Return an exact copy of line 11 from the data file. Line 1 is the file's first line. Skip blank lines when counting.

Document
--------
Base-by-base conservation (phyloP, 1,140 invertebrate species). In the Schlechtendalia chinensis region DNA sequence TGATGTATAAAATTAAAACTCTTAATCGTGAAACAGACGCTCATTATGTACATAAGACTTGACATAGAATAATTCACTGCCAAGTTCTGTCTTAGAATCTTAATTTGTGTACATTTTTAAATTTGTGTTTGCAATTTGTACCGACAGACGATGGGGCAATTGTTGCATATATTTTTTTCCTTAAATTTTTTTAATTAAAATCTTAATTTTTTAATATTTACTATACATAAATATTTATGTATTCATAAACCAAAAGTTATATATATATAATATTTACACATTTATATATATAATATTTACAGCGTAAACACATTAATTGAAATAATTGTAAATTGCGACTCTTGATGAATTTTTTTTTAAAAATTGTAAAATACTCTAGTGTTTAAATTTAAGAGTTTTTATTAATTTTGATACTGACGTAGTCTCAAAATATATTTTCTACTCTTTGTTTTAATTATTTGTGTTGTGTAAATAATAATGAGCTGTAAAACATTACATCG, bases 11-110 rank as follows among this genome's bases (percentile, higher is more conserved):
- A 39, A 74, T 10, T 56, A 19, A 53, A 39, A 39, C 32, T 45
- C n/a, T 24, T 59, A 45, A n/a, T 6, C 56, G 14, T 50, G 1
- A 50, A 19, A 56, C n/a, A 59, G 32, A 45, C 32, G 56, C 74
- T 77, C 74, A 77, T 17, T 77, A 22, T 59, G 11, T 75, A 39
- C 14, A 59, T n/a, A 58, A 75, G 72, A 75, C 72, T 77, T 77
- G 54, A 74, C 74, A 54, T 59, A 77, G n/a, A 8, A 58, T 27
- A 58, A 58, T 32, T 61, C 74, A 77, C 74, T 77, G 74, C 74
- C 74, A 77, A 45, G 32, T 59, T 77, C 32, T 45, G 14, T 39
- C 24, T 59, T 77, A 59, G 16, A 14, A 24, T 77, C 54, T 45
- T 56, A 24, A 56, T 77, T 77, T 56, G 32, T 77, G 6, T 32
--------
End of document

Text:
- T 56, A 24, A 56, T 77, T 77, T 56, G 32, T 77, G 6, T 32